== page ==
Is Miami-Dade County using stealth methods to increase its revenue via red light cameras? A retired St. Thomas University dean named Gus Kalogeras seems to think so after noticing that a yellow light in the city of Aventura changed to red a little faster than usual. After receiving a ticket for $158, Kalogeras decided to investigate further.
Mister Kalogeras timed the amount of time the yellow light remained lit at the particular intersection where he received the ticket and compared it to neighboring lights. According to Kalogeras, that intersection light lasted a full second less than the other lights, raising questions as to whether the county is seeking alternative ways to boost its revenue. Per federal government rules, the yellow traffic light should last five seconds. Per Miami-Dade County, every one of its yellow traffic lights do in fact last at least four seconds or more. Who is to blame then?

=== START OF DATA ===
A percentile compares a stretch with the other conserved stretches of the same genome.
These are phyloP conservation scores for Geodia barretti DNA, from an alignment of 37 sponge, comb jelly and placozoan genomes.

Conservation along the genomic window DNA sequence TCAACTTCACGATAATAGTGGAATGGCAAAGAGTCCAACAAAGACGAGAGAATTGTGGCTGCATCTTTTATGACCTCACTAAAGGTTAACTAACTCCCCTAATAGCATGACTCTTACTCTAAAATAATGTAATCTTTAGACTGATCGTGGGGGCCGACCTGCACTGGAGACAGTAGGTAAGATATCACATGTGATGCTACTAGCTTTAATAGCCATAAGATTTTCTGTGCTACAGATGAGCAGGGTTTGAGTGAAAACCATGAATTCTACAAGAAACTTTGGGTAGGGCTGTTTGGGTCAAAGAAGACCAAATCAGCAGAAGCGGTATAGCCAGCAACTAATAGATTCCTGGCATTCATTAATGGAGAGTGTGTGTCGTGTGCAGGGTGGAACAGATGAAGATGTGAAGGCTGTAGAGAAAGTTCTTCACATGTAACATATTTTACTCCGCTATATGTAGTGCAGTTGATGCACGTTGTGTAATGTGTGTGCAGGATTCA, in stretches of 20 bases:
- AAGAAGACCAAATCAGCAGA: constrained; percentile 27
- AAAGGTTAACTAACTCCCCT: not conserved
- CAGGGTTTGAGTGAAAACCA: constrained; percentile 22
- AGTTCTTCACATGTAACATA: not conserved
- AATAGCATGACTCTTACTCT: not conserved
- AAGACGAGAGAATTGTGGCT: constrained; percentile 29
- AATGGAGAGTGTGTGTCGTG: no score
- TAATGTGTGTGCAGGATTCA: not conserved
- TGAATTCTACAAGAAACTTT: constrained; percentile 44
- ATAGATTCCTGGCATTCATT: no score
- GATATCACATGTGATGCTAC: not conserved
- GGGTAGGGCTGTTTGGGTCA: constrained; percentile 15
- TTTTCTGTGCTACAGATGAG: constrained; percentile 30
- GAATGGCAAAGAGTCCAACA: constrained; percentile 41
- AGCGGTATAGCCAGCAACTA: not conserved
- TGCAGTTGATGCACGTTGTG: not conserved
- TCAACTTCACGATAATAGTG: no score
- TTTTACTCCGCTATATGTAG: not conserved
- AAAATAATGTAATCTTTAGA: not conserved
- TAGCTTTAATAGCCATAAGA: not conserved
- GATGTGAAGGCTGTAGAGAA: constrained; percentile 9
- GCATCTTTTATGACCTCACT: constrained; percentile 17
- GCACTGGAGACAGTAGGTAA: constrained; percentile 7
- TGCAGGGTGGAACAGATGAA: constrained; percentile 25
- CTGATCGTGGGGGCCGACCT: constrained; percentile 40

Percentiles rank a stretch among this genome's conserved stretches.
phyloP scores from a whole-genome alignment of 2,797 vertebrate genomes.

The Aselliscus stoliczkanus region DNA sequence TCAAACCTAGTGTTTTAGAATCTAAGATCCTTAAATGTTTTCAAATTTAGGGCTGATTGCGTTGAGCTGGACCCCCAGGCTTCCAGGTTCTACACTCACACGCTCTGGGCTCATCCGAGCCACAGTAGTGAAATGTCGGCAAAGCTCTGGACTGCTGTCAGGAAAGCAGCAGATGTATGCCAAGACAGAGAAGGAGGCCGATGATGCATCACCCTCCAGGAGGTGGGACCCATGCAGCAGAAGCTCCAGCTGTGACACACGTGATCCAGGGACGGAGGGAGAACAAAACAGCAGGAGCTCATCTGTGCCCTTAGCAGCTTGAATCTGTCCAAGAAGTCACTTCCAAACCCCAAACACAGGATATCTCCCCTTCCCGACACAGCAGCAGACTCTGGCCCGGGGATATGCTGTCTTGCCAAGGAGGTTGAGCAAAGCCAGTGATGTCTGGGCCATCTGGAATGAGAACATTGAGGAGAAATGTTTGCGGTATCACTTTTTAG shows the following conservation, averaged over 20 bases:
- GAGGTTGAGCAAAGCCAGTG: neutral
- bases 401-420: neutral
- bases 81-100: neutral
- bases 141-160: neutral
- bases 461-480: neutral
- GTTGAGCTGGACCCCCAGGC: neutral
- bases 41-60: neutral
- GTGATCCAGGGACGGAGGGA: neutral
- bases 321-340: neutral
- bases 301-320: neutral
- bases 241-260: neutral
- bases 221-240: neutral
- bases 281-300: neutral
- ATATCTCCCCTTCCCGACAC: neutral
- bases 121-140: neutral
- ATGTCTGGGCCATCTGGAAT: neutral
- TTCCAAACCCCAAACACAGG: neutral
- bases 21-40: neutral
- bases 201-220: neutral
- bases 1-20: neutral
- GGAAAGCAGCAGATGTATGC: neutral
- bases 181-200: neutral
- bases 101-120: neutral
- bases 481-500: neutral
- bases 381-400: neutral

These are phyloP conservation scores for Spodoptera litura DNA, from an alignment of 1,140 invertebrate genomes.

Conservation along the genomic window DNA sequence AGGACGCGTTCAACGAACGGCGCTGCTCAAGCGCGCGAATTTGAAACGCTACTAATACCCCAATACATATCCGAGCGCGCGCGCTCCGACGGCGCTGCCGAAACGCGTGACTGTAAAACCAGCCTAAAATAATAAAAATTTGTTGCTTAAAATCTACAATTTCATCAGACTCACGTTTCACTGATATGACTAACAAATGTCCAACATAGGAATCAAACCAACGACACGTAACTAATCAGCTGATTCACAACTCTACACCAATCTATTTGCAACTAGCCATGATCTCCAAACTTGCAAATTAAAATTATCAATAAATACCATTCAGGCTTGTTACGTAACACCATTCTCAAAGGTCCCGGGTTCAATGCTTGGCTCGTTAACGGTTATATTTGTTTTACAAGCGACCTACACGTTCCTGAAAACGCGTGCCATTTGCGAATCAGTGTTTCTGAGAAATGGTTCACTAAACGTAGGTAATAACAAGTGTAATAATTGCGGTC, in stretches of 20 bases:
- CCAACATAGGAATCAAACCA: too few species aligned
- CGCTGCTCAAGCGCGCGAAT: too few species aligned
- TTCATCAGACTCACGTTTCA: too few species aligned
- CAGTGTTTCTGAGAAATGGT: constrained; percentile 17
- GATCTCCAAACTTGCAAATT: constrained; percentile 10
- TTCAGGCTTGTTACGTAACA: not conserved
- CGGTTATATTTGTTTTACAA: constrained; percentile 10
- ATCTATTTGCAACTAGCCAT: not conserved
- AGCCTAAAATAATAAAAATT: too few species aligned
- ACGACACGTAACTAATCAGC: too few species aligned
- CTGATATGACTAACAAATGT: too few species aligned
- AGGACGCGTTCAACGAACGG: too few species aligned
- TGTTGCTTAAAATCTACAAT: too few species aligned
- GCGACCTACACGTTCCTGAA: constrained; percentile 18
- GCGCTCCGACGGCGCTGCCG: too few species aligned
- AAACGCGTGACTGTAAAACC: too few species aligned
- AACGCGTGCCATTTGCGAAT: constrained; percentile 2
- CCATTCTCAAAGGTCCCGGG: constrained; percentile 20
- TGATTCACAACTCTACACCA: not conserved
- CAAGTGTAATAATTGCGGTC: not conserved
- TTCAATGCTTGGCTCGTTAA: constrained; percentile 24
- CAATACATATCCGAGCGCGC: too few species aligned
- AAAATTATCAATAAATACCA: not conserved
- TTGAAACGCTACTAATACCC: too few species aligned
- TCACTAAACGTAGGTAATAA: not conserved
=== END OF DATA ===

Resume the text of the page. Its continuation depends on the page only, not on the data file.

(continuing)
The fault may actually be the computers that control traffic lights which on rare occasions may not be properly calibrated. Aventtura city manager Erik Soroka believes that red light cameras do have their uses since the numbers show a decrease in collisions, although national studies have shown that there is no significant safety increase.
As for mister Kalogeras, he has yet to resolve his traffic light case.
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